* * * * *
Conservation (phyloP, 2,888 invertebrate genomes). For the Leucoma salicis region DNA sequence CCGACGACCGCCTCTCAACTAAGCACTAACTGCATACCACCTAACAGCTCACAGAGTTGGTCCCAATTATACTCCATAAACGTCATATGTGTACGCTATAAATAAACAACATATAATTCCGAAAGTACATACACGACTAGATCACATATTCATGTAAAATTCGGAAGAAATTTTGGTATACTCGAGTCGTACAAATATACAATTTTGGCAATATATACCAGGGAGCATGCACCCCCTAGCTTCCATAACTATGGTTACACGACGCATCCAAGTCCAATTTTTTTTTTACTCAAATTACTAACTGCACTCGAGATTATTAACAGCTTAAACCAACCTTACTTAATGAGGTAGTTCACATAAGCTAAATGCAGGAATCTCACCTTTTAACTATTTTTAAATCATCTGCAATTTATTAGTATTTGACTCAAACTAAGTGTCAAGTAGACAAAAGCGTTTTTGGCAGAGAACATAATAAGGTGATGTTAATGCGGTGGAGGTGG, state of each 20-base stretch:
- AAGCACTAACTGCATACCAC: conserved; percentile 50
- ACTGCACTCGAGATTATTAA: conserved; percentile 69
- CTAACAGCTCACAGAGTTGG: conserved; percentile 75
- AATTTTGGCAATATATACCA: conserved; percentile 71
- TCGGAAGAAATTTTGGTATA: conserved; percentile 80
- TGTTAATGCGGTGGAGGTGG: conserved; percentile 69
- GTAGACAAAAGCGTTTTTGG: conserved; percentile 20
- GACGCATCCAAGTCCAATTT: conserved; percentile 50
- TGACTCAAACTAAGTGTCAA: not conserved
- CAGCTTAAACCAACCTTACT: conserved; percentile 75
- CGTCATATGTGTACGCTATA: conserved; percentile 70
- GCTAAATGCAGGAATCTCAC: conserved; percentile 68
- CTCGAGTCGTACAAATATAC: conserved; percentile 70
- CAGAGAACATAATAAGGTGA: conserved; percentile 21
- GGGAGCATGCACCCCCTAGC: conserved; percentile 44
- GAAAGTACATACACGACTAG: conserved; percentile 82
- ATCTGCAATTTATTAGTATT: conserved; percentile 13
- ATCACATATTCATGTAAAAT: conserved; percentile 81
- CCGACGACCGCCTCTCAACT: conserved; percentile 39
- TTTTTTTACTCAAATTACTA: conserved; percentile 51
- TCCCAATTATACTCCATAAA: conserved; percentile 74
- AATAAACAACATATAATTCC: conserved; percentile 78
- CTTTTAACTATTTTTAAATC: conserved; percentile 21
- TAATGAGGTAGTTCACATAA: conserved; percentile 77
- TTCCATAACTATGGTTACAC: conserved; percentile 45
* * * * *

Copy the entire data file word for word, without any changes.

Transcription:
Conservation (phyloP, 2,888 invertebrate genomes). For the Leucoma salicis region DNA sequence CCGACGACCGCCTCTCAACTAAGCACTAACTGCATACCACCTAACAGCTCACAGAGTTGGTCCCAATTATACTCCATAAACGTCATATGTGTACGCTATAAATAAACAACATATAATTCCGAAAGTACATACACGACTAGATCACATATTCATGTAAAATTCGGAAGAAATTTTGGTATACTCGAGTCGTACAAATATACAATTTTGGCAATATATACCAGGGAGCATGCACCCCCTAGCTTCCATAACTATGGTTACACGACGCATCCAAGTCCAATTTTTTTTTTACTCAAATTACTAACTGCACTCGAGATTATTAACAGCTTAAACCAACCTTACTTAATGAGGTAGTTCACATAAGCTAAATGCAGGAATCTCACCTTTTAACTATTTTTAAATCATCTGCAATTTATTAGTATTTGACTCAAACTAAGTGTCAAGTAGACAAAAGCGTTTTTGGCAGAGAACATAATAAGGTGATGTTAATGCGGTGGAGGTGG, state of each 20-base stretch:
- AAGCACTAACTGCATACCAC: conserved; percentile 50
- ACTGCACTCGAGATTATTAA: conserved; percentile 69
- CTAACAGCTCACAGAGTTGG: conserved; percentile 75
- AATTTTGGCAATATATACCA: conserved; percentile 71
- TCGGAAGAAATTTTGGTATA: conserved; percentile 80
- TGTTAATGCGGTGGAGGTGG: conserved; percentile 69
- GTAGACAAAAGCGTTTTTGG: conserved; percentile 20
- GACGCATCCAAGTCCAATTT: conserved; percentile 50
- TGACTCAAACTAAGTGTCAA: not conserved
- CAGCTTAAACCAACCTTACT: conserved; percentile 75
- CGTCATATGTGTACGCTATA: conserved; percentile 70
- GCTAAATGCAGGAATCTCAC: conserved; percentile 68
- CTCGAGTCGTACAAATATAC: conserved; percentile 70
- CAGAGAACATAATAAGGTGA: conserved; percentile 21
- GGGAGCATGCACCCCCTAGC: conserved; percentile 44
- GAAAGTACATACACGACTAG: conserved; percentile 82
- ATCTGCAATTTATTAGTATT: conserved; percentile 13
- ATCACATATTCATGTAAAAT: conserved; percentile 81
- CCGACGACCGCCTCTCAACT: conserved; percentile 39
- TTTTTTTACTCAAATTACTA: conserved; percentile 51
- TCCCAATTATACTCCATAAA: conserved; percentile 74
- AATAAACAACATATAATTCC: conserved; percentile 78
- CTTTTAACTATTTTTAAATC: conserved; percentile 21
- TAATGAGGTAGTTCACATAA: conserved; percentile 77
- TTCCATAACTATGGTTACAC: conserved; percentile 45